‘Positive scientists’ say you can learn to be happier

For WHYY’s THE PULSE:

‘Positive scientists’ say you can learn to be happier

Research shows keeping a journal about things we’re grateful for makes us happier, and that’s good for our health. Reporter Shuka Kalantari shares how journaling about skipping rocks on the beach with her toddler makes her happy. (Shuka Kalantari/for WHYY)

Research shows keeping a journal about things we’re grateful for makes us happier, and that’s good for our health. Reporter Shuka Kalantari shares how journaling about skipping rocks on the beach with her toddler makes her happy. (Shuka Kalantari/for WHYY)

When the architects of America wrote about the pursuit of happiness in the Declaration of Independence, they were designing to protect citizens’ life, liberty, and prosperity. Later Congress defined happiness as “internal peace, virtue and good order.”
Despite relative prosperity and peace, depression and anxiety are common among Americans. Lots of people are chasing happiness these days, and brain researchers have lots of suggestions on ways to achieve it.A gigantic research field has sprung up, investigating  what could make us happier.The takeaway? We can learn to be happy. It’s a skill we develop with time, like mastering yoga, or chess. So I decided to try one of these happiness suggestions to see what all the hype was about: I started a gratitude journal.I’m a pretty happy person. I am also the mother of an active toddler, and I work. I get stressed out. I have my unhappy moments.So for a week I wrote a daily list of things I’m thankful for — like the sound of my kid throwing pebbles into the marina by our house. I’m also grateful for his love of music, for my husband’s smile, and for all the other stuff that Hallmark cards are made of.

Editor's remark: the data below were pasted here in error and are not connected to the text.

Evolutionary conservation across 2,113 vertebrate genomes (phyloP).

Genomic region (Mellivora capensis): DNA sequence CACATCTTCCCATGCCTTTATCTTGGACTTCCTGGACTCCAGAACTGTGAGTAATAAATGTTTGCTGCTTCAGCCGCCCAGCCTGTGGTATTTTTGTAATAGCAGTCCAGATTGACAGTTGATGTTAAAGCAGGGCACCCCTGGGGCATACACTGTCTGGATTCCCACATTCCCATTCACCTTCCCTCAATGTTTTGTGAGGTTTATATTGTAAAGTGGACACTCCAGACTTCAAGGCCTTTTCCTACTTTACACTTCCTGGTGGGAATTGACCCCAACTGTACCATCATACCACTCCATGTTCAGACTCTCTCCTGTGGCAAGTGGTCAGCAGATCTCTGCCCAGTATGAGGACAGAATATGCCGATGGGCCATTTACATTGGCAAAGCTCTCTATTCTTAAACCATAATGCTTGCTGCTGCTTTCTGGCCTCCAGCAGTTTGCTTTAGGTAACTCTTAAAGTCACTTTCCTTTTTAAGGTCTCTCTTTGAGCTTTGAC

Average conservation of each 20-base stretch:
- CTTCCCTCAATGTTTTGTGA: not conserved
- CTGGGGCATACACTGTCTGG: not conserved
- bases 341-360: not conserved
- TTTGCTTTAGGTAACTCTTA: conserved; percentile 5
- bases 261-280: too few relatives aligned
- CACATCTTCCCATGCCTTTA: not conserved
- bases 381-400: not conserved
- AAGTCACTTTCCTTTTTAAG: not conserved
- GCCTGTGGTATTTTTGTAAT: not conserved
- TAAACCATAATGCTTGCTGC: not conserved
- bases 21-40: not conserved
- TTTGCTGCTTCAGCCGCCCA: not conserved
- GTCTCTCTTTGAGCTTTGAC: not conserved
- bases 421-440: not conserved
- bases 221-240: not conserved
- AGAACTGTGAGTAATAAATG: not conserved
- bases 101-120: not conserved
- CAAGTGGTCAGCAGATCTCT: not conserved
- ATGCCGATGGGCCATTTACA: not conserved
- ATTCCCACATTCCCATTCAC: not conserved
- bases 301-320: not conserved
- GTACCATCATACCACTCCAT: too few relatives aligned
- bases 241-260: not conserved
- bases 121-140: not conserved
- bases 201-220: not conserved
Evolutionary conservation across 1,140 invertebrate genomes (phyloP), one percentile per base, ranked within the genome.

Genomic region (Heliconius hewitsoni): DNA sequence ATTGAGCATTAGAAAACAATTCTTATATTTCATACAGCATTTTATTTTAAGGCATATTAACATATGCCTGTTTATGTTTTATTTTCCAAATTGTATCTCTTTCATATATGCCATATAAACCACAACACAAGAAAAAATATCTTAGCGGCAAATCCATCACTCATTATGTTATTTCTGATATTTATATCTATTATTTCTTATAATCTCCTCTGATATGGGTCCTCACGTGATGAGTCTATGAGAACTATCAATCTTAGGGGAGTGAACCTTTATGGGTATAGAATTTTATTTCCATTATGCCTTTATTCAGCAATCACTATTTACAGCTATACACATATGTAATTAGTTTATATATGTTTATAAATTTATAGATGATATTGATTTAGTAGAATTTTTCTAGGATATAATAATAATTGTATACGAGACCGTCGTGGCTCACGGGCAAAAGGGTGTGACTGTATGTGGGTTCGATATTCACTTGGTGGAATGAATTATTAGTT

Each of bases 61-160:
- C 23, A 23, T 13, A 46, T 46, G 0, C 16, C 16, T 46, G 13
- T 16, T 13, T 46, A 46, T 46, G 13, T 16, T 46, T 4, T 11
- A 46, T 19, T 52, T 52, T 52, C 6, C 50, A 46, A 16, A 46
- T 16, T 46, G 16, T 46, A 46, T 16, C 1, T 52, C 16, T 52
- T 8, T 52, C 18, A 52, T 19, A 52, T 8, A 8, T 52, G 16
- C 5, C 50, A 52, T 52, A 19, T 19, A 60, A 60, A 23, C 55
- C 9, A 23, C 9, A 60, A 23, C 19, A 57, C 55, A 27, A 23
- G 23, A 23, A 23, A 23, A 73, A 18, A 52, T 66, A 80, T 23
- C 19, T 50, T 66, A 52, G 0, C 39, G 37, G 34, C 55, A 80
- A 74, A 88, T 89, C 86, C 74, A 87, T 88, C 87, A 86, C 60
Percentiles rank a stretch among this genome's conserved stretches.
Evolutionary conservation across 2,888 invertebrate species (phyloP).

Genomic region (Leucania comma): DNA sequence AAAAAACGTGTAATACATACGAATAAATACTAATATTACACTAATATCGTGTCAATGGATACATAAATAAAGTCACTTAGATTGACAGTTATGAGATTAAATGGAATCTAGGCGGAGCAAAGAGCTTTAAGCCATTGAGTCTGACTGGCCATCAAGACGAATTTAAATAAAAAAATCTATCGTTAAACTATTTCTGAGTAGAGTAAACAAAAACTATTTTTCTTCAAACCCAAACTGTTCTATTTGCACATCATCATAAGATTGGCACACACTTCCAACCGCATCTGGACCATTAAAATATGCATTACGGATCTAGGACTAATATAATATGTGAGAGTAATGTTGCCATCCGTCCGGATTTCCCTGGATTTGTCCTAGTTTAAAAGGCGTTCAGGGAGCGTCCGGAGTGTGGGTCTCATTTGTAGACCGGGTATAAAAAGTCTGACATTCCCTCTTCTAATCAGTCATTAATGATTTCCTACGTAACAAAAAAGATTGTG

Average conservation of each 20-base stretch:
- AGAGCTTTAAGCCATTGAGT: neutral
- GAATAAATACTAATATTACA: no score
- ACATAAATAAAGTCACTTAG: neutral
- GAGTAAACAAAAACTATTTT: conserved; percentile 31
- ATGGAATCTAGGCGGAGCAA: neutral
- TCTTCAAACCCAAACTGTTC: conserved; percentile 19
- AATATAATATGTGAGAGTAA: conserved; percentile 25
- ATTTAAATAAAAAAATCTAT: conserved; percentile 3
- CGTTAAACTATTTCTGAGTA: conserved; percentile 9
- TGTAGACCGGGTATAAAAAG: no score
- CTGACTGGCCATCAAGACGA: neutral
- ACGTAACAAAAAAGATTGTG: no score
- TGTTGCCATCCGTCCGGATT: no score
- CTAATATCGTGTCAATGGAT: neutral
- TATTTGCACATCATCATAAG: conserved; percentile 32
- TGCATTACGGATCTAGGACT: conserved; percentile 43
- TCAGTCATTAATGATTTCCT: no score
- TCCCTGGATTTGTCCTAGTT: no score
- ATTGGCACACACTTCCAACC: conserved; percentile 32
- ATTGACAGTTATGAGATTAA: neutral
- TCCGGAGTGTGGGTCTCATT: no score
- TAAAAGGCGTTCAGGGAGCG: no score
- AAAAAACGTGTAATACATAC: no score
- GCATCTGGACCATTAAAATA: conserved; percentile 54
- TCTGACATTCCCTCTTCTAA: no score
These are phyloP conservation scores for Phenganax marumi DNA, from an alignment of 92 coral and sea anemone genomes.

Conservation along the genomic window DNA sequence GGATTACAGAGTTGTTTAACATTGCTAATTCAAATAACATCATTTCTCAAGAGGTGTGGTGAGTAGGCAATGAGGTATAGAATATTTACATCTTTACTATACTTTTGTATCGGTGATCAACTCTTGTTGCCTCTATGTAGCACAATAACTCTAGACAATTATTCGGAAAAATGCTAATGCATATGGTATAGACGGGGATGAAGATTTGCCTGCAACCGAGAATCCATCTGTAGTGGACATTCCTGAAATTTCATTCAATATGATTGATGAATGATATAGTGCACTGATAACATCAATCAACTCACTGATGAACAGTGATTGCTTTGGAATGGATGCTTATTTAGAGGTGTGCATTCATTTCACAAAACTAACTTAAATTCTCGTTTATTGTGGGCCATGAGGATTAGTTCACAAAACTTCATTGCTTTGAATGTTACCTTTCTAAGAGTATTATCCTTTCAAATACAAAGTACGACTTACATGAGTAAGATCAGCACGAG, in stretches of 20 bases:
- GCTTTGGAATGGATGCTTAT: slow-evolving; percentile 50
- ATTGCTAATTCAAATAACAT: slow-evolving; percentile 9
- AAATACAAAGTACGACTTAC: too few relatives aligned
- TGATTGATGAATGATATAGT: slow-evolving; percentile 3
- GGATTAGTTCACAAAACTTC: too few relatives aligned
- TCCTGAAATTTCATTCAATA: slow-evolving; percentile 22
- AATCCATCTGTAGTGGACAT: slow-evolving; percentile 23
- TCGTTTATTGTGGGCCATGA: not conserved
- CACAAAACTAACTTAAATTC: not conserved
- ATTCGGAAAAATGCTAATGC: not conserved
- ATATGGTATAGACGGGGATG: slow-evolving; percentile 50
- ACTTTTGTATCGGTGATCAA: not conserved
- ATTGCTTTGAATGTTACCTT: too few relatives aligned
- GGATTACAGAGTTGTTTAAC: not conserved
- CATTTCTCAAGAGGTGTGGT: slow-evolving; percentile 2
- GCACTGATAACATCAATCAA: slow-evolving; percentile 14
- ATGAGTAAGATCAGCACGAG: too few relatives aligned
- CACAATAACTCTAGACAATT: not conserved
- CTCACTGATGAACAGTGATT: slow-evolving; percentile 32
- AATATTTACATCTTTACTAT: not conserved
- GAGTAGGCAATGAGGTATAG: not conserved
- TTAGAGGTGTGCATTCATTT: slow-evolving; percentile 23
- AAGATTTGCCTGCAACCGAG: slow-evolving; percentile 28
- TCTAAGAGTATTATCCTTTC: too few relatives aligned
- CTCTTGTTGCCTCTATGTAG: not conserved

It’s probably no surprise, I found in my journaling that the people I love make me happier.

Decades of research echo this: Strong social relationships are a key to happiness, and that’s good for our health.

Dacher Keltner teaches psychology at the University of California, Berkeley, and he’s a leading researcher in this field. He says these happy feelings are good for our bodies.

“Feeling good about life and feeling like you have purpose and meaning and happiness, adds years to your life expectancy,” Keltner said. “They affect your nervous system, affect levels of cortisol. They lower your stress hormones. They influence the vagus nerve, which is a big bundle of nerves in your body that calms your body down and helps you connect to others.”

Read More at WHYY’s The Pulse

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